Why Annual HIPAA Risk Assessments Aren’t Frequent Enough

By | January 29, 2014

Why Annual HIPAA Risk Assessments Aren’t Frequent Enough

Data security risk assessments are required in order to meet HIPAA compliance standards for all covered entities as defined by the final Omnibus Rule. While HIPAA regulations mandate an annual risk assessment be conducted, most experts agree that this is not nearly often enough given how quickly the threat environment changes in today’s high tech world. Many would say that these audits should be carried out minimally every quarter if not every month in order to catch all potential vulnerabilities.
Many covered entities have difficulty meeting even the yearly requirement much less more frequently as the economy continues to require a close eye on budgetary restrictions. In order for work flow to be maintained at the required level for the organization, often corners are cut and standards relaxed in order to meet deadlines. This is a concern, as small issues that remain uncorrected often lead to big issues prior to the next scheduled audit. Most covered entities report the main reason for not conducting more frequent audits is the hectic pace of deadlines and lack of financial reserves to conduct the audits.

A different mentality for businesses that have an overly aggressive schedule must be taken to ensure that these audits are part of the natural life cycle of the organization. This allows risk assessments to be conducted throughout the year on a regular basis. These HIPAA assessments should include data collection on new vulnerabilities, correction of vulnerabilities previously identified, and areas where vulnerabilities for found that could not be corrected. A record should be kept of the decisions made regarding risk mitigation and how the remediation process reduced risk to an acceptable level.

When time constraints do limit the number of factors that a business or organization can track, one way to determine the best areas on which to focus attention is to limit the assessment priorities. Areas of primary concern should be based on what the organization considers of greatest importance for risk management. Less crucial areas can be added during subsequent assessments as time and resources allow.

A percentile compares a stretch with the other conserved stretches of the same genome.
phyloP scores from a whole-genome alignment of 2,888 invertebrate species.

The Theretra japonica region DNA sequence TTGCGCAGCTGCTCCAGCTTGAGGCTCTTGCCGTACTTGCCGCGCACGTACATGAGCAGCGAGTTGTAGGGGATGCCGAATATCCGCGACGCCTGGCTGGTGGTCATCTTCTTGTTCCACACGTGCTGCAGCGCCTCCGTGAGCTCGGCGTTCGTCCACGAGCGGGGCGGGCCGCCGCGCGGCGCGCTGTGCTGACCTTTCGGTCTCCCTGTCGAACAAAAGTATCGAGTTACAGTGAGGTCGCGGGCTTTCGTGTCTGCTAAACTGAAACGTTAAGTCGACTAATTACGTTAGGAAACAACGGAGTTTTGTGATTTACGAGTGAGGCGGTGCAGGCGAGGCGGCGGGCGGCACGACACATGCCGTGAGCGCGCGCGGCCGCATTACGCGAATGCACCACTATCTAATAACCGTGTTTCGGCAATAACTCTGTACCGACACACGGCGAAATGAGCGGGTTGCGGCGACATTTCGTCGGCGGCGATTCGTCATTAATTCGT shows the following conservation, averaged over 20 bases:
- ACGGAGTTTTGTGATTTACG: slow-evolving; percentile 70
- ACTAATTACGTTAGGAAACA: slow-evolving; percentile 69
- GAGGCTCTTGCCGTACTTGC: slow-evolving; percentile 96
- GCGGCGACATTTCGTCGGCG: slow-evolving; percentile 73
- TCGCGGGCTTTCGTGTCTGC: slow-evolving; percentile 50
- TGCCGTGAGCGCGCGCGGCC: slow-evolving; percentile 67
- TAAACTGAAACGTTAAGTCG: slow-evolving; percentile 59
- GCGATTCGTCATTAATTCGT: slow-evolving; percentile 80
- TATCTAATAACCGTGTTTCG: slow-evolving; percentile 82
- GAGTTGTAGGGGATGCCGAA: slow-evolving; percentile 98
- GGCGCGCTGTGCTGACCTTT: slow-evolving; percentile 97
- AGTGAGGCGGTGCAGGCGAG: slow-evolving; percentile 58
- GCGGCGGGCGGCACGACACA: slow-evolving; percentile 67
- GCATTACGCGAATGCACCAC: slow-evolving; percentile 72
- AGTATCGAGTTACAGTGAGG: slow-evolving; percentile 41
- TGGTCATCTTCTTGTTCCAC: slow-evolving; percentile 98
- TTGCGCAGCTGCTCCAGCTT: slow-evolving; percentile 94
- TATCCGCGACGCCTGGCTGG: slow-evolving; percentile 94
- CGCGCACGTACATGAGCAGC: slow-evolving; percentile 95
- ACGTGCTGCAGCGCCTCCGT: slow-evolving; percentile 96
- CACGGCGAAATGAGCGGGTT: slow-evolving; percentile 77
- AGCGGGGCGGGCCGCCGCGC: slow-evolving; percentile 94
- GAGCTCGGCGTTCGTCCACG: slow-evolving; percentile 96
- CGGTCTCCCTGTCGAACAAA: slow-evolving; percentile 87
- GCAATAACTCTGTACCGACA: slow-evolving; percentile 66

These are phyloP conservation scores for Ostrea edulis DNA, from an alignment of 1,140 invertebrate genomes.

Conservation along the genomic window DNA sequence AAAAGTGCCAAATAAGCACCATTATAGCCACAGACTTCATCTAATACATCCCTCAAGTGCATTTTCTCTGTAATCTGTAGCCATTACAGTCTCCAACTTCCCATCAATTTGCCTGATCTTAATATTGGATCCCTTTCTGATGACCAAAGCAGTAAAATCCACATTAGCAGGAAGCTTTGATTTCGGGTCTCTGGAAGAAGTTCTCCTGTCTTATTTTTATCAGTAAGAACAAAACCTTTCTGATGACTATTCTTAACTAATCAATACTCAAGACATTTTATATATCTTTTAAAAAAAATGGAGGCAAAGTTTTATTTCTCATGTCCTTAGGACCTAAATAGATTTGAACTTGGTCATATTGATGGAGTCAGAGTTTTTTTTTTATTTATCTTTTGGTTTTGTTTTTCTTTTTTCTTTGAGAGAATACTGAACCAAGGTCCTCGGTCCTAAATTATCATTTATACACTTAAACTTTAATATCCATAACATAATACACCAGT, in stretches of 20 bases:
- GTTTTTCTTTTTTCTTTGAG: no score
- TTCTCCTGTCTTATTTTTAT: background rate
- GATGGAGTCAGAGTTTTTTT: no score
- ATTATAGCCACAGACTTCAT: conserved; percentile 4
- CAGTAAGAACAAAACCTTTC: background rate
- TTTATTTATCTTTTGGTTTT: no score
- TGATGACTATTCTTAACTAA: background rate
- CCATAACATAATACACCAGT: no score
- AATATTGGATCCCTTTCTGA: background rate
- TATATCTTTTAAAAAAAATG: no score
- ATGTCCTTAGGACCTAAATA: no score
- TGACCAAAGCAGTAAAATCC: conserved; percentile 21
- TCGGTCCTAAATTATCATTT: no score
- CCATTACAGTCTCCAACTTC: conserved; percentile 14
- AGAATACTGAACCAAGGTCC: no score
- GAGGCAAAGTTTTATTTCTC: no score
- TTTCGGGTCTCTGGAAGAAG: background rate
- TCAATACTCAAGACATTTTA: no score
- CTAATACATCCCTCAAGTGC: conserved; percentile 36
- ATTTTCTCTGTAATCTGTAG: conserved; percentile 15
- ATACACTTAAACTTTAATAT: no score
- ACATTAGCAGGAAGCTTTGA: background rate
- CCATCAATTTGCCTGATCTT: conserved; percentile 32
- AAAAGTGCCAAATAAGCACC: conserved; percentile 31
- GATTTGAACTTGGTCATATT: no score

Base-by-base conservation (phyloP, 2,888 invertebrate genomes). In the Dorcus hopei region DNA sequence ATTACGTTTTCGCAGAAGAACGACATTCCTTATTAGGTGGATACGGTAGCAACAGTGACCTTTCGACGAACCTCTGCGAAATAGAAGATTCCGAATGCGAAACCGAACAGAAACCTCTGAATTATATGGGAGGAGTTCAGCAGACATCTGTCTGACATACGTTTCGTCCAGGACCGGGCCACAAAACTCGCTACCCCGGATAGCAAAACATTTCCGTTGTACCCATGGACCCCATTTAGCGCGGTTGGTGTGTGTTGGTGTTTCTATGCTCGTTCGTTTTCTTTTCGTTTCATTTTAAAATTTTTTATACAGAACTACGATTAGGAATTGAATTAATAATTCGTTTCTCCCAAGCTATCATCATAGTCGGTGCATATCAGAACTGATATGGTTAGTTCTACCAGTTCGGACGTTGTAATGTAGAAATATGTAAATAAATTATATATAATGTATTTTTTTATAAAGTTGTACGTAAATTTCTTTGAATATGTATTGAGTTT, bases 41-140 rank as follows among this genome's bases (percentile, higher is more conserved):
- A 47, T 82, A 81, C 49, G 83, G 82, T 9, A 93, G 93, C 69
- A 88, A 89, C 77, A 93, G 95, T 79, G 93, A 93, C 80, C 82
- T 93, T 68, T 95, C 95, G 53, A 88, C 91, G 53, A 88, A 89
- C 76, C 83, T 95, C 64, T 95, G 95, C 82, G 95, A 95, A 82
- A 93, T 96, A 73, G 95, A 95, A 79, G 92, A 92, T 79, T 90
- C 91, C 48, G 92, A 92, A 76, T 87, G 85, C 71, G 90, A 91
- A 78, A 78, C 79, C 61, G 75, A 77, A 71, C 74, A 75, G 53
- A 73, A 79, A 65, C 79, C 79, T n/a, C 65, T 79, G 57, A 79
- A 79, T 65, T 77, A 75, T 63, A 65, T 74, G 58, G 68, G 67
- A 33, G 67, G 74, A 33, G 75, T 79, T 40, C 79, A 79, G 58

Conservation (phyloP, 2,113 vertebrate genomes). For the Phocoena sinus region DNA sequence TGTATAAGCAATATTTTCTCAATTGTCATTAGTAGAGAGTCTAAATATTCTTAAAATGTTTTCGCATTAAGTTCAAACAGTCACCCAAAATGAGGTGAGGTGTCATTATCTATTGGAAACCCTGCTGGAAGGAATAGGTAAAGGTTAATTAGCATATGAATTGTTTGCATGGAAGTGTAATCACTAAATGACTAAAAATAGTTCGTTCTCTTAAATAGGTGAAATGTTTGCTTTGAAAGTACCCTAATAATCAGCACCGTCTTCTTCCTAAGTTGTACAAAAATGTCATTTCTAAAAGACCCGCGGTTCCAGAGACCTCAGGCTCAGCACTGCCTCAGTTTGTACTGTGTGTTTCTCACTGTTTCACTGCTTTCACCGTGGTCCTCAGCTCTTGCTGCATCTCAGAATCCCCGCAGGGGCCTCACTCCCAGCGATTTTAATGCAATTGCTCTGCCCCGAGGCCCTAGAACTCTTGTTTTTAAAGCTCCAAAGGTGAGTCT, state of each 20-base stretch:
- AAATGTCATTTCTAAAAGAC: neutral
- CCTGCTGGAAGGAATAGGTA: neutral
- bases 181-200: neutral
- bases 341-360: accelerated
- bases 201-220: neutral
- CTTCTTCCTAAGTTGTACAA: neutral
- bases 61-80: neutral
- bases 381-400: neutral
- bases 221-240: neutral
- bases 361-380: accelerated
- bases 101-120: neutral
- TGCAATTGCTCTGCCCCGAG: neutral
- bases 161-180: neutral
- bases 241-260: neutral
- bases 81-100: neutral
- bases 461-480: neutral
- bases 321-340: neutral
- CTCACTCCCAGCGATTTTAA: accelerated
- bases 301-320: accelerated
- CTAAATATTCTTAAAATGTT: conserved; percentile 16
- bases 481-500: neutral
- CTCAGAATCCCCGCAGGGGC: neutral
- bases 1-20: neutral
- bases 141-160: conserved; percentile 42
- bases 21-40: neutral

Design the risk assessment process using systems that ensure effective and low demand auditing of patient records and other data. The key to identifying core risk vulnerabilities in a comprehensive manner, is to audit early and often. Using a schedule of set priorities will enable covered entities to set up a regular and frequent evaluation schedule decreasing the likelihood of missing a variety of vulnerabilities that can occur during the course of a year.

The most crucial element for preventing identification of unknown risk factors during a HIPAA audit, is to ensure that risk mitigation can be undertaken throughout the company’s life cycle when making decisions regarding scheduling and allocation of resources. There must be accountability for risk remediation following identification of vulnerabilities. Otherwise, the probability that already identified critical risks are left in place increases. Should it be discovered that there is low compliance with risk remediation recommendations an analysis should be carried out to determine why identified risks are not being addressed within the organization.

While many organizations may be clear on their HIPAA/HITECH regulatory obligations, few may fully comprehend the process for effectively and comprehensively remediating any identified vulnerabilities to reduce overall risk levels. This can increase the time necessary to carry out each assessment making anything more frequent than early audits unmanageable. It is critical to make certain all key personnel involved in HIPAA audits are fully trained regarding risk mitigation and that regular training reviews and updated are conducted.

Ensuring that comprehensive and effective risk assessments can be regularly conducted within the organization will aid covered entities in maintaining HIPAA compliance. Additionally, this will help inform personnel about what might be lacking in the company’s data security plan.